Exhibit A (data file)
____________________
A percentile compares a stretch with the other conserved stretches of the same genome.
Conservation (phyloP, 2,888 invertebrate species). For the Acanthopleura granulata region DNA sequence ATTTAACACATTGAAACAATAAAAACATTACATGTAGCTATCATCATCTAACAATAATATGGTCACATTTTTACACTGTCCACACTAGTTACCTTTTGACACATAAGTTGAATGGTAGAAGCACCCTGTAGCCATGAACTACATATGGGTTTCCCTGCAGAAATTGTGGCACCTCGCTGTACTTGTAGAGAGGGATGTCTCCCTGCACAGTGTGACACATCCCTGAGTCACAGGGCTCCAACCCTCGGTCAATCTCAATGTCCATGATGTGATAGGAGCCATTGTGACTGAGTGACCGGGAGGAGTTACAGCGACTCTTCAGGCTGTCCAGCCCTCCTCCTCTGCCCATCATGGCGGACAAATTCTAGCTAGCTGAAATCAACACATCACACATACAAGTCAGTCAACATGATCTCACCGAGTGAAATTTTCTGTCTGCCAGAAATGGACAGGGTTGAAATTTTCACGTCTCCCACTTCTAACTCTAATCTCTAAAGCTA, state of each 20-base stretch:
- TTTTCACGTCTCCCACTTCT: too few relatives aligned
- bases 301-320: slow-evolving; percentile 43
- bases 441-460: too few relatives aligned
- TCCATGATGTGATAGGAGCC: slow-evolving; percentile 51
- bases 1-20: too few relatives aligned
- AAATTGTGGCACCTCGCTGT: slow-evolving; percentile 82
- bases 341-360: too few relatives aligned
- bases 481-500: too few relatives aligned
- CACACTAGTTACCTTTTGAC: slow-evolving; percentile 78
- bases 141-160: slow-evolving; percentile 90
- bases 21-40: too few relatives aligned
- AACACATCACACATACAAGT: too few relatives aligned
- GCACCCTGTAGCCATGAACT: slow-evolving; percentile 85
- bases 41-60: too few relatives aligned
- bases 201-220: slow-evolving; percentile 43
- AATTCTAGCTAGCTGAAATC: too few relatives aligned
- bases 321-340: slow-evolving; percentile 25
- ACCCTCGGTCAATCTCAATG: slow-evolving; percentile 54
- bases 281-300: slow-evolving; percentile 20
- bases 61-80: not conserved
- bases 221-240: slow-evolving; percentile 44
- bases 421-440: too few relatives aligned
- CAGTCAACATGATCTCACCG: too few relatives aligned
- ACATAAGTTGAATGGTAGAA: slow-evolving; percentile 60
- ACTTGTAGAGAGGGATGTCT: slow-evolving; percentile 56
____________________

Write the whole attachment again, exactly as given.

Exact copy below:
A percentile compares a stretch with the other conserved stretches of the same genome.
Conservation (phyloP, 2,888 invertebrate species). For the Acanthopleura granulata region DNA sequence ATTTAACACATTGAAACAATAAAAACATTACATGTAGCTATCATCATCTAACAATAATATGGTCACATTTTTACACTGTCCACACTAGTTACCTTTTGACACATAAGTTGAATGGTAGAAGCACCCTGTAGCCATGAACTACATATGGGTTTCCCTGCAGAAATTGTGGCACCTCGCTGTACTTGTAGAGAGGGATGTCTCCCTGCACAGTGTGACACATCCCTGAGTCACAGGGCTCCAACCCTCGGTCAATCTCAATGTCCATGATGTGATAGGAGCCATTGTGACTGAGTGACCGGGAGGAGTTACAGCGACTCTTCAGGCTGTCCAGCCCTCCTCCTCTGCCCATCATGGCGGACAAATTCTAGCTAGCTGAAATCAACACATCACACATACAAGTCAGTCAACATGATCTCACCGAGTGAAATTTTCTGTCTGCCAGAAATGGACAGGGTTGAAATTTTCACGTCTCCCACTTCTAACTCTAATCTCTAAAGCTA, state of each 20-base stretch:
- TTTTCACGTCTCCCACTTCT: too few relatives aligned
- bases 301-320: slow-evolving; percentile 43
- bases 441-460: too few relatives aligned
- TCCATGATGTGATAGGAGCC: slow-evolving; percentile 51
- bases 1-20: too few relatives aligned
- AAATTGTGGCACCTCGCTGT: slow-evolving; percentile 82
- bases 341-360: too few relatives aligned
- bases 481-500: too few relatives aligned
- CACACTAGTTACCTTTTGAC: slow-evolving; percentile 78
- bases 141-160: slow-evolving; percentile 90
- bases 21-40: too few relatives aligned
- AACACATCACACATACAAGT: too few relatives aligned
- GCACCCTGTAGCCATGAACT: slow-evolving; percentile 85
- bases 41-60: too few relatives aligned
- bases 201-220: slow-evolving; percentile 43
- AATTCTAGCTAGCTGAAATC: too few relatives aligned
- bases 321-340: slow-evolving; percentile 25
- ACCCTCGGTCAATCTCAATG: slow-evolving; percentile 54
- bases 281-300: slow-evolving; percentile 20
- bases 61-80: not conserved
- bases 221-240: slow-evolving; percentile 44
- bases 421-440: too few relatives aligned
- CAGTCAACATGATCTCACCG: too few relatives aligned
- ACATAAGTTGAATGGTAGAA: slow-evolving; percentile 60
- ACTTGTAGAGAGGGATGTCT: slow-evolving; percentile 56